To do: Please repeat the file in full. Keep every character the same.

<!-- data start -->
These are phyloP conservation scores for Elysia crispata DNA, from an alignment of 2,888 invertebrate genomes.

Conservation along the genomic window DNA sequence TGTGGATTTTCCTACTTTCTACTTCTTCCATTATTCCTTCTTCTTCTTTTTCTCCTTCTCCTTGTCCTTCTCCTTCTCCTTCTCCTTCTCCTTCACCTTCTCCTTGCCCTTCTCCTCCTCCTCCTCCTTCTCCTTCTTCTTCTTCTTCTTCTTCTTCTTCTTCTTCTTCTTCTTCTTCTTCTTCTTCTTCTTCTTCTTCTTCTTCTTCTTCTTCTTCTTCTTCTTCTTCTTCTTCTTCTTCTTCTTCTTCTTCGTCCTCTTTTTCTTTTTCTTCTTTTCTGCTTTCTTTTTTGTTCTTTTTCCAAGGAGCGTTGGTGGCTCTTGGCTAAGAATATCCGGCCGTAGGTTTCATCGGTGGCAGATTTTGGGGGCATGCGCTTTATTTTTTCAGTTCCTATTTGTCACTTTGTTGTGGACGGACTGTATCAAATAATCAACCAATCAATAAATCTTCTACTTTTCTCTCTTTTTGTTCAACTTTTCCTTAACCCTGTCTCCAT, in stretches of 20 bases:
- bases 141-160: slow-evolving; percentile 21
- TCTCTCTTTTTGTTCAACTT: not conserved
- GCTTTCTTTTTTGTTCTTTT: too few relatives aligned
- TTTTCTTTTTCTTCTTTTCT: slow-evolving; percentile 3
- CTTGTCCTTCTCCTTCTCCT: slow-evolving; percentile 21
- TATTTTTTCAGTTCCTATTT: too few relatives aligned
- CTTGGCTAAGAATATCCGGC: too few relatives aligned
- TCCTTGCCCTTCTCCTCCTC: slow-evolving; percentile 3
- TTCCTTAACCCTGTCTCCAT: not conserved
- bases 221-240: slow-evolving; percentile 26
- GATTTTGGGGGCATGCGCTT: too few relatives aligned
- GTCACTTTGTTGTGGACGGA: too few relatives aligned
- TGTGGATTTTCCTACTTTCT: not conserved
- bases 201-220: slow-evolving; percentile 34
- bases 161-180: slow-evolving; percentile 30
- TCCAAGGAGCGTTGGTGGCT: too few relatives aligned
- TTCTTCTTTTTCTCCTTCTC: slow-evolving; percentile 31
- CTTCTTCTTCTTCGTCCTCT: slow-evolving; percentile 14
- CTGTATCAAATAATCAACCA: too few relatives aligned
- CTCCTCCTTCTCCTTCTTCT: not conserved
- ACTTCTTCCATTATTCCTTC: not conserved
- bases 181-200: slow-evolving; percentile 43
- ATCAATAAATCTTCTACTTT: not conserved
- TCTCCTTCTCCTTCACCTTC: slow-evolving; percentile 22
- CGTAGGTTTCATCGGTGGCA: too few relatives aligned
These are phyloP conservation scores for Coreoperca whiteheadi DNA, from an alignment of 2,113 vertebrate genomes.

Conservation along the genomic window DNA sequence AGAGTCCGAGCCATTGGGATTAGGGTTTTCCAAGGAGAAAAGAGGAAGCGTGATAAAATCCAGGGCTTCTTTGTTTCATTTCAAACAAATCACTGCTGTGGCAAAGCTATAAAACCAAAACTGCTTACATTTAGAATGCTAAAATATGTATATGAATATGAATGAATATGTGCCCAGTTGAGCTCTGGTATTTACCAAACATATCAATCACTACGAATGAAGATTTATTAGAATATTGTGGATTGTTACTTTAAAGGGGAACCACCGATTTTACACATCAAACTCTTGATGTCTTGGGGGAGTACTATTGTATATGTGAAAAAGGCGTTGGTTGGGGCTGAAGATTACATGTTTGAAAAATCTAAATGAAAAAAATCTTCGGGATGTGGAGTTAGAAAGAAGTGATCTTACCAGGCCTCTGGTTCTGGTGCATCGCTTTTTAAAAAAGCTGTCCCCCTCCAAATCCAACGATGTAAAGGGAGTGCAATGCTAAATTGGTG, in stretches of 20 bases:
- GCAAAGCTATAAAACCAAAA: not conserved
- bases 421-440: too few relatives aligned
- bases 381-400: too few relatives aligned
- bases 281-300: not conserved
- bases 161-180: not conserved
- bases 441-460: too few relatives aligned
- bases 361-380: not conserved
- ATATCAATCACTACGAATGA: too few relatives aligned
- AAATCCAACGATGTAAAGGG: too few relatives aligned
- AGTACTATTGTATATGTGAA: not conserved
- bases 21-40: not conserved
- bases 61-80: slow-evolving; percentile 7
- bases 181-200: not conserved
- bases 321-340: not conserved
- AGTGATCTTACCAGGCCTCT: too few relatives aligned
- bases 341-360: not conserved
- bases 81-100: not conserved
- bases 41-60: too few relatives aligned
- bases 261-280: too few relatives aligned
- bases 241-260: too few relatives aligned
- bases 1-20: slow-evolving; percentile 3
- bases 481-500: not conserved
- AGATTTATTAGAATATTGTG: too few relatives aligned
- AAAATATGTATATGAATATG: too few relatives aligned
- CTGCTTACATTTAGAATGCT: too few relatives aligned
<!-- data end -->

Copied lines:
These are phyloP conservation scores for Elysia crispata DNA, from an alignment of 2,888 invertebrate genomes.

Conservation along the genomic window DNA sequence TGTGGATTTTCCTACTTTCTACTTCTTCCATTATTCCTTCTTCTTCTTTTTCTCCTTCTCCTTGTCCTTCTCCTTCTCCTTCTCCTTCTCCTTCACCTTCTCCTTGCCCTTCTCCTCCTCCTCCTCCTTCTCCTTCTTCTTCTTCTTCTTCTTCTTCTTCTTCTTCTTCTTCTTCTTCTTCTTCTTCTTCTTCTTCTTCTTCTTCTTCTTCTTCTTCTTCTTCTTCTTCTTCTTCTTCTTCTTCTTCTTCTTCGTCCTCTTTTTCTTTTTCTTCTTTTCTGCTTTCTTTTTTGTTCTTTTTCCAAGGAGCGTTGGTGGCTCTTGGCTAAGAATATCCGGCCGTAGGTTTCATCGGTGGCAGATTTTGGGGGCATGCGCTTTATTTTTTCAGTTCCTATTTGTCACTTTGTTGTGGACGGACTGTATCAAATAATCAACCAATCAATAAATCTTCTACTTTTCTCTCTTTTTGTTCAACTTTTCCTTAACCCTGTCTCCAT, in stretches of 20 bases:
- bases 141-160: slow-evolving; percentile 21
- TCTCTCTTTTTGTTCAACTT: not conserved
- GCTTTCTTTTTTGTTCTTTT: too few relatives aligned
- TTTTCTTTTTCTTCTTTTCT: slow-evolving; percentile 3
- CTTGTCCTTCTCCTTCTCCT: slow-evolving; percentile 21
- TATTTTTTCAGTTCCTATTT: too few relatives aligned
- CTTGGCTAAGAATATCCGGC: too few relatives aligned
- TCCTTGCCCTTCTCCTCCTC: slow-evolving; percentile 3
- TTCCTTAACCCTGTCTCCAT: not conserved
- bases 221-240: slow-evolving; percentile 26
- GATTTTGGGGGCATGCGCTT: too few relatives aligned
- GTCACTTTGTTGTGGACGGA: too few relatives aligned
- TGTGGATTTTCCTACTTTCT: not conserved
- bases 201-220: slow-evolving; percentile 34
- bases 161-180: slow-evolving; percentile 30
- TCCAAGGAGCGTTGGTGGCT: too few relatives aligned
- TTCTTCTTTTTCTCCTTCTC: slow-evolving; percentile 31
- CTTCTTCTTCTTCGTCCTCT: slow-evolving; percentile 14
- CTGTATCAAATAATCAACCA: too few relatives aligned
- CTCCTCCTTCTCCTTCTTCT: not conserved
- ACTTCTTCCATTATTCCTTC: not conserved
- bases 181-200: slow-evolving; percentile 43
- ATCAATAAATCTTCTACTTT: not conserved
- TCTCCTTCTCCTTCACCTTC: slow-evolving; percentile 22
- CGTAGGTTTCATCGGTGGCA: too few relatives aligned
These are phyloP conservation scores for Coreoperca whiteheadi DNA, from an alignment of 2,113 vertebrate genomes.

Conservation along the genomic window DNA sequence AGAGTCCGAGCCATTGGGATTAGGGTTTTCCAAGGAGAAAAGAGGAAGCGTGATAAAATCCAGGGCTTCTTTGTTTCATTTCAAACAAATCACTGCTGTGGCAAAGCTATAAAACCAAAACTGCTTACATTTAGAATGCTAAAATATGTATATGAATATGAATGAATATGTGCCCAGTTGAGCTCTGGTATTTACCAAACATATCAATCACTACGAATGAAGATTTATTAGAATATTGTGGATTGTTACTTTAAAGGGGAACCACCGATTTTACACATCAAACTCTTGATGTCTTGGGGGAGTACTATTGTATATGTGAAAAAGGCGTTGGTTGGGGCTGAAGATTACATGTTTGAAAAATCTAAATGAAAAAAATCTTCGGGATGTGGAGTTAGAAAGAAGTGATCTTACCAGGCCTCTGGTTCTGGTGCATCGCTTTTTAAAAAAGCTGTCCCCCTCCAAATCCAACGATGTAAAGGGAGTGCAATGCTAAATTGGTG, in stretches of 20 bases:
- GCAAAGCTATAAAACCAAAA: not conserved
- bases 421-440: too few relatives aligned
- bases 381-400: too few relatives aligned
- bases 281-300: not conserved
- bases 161-180: not conserved
- bases 441-460: too few relatives aligned
- bases 361-380: not conserved
- ATATCAATCACTACGAATGA: too few relatives aligned
- AAATCCAACGATGTAAAGGG: too few relatives aligned
- AGTACTATTGTATATGTGAA: not conserved
- bases 21-40: not conserved
- bases 61-80: slow-evolving; percentile 7
- bases 181-200: not conserved
- bases 321-340: not conserved
- AGTGATCTTACCAGGCCTCT: too few relatives aligned
- bases 341-360: not conserved
- bases 81-100: not conserved
- bases 41-60: too few relatives aligned
- bases 261-280: too few relatives aligned
- bases 241-260: too few relatives aligned
- bases 1-20: slow-evolving; percentile 3
- bases 481-500: not conserved
- AGATTTATTAGAATATTGTG: too few relatives aligned
- AAAATATGTATATGAATATG: too few relatives aligned
- CTGCTTACATTTAGAATGCT: too few relatives aligned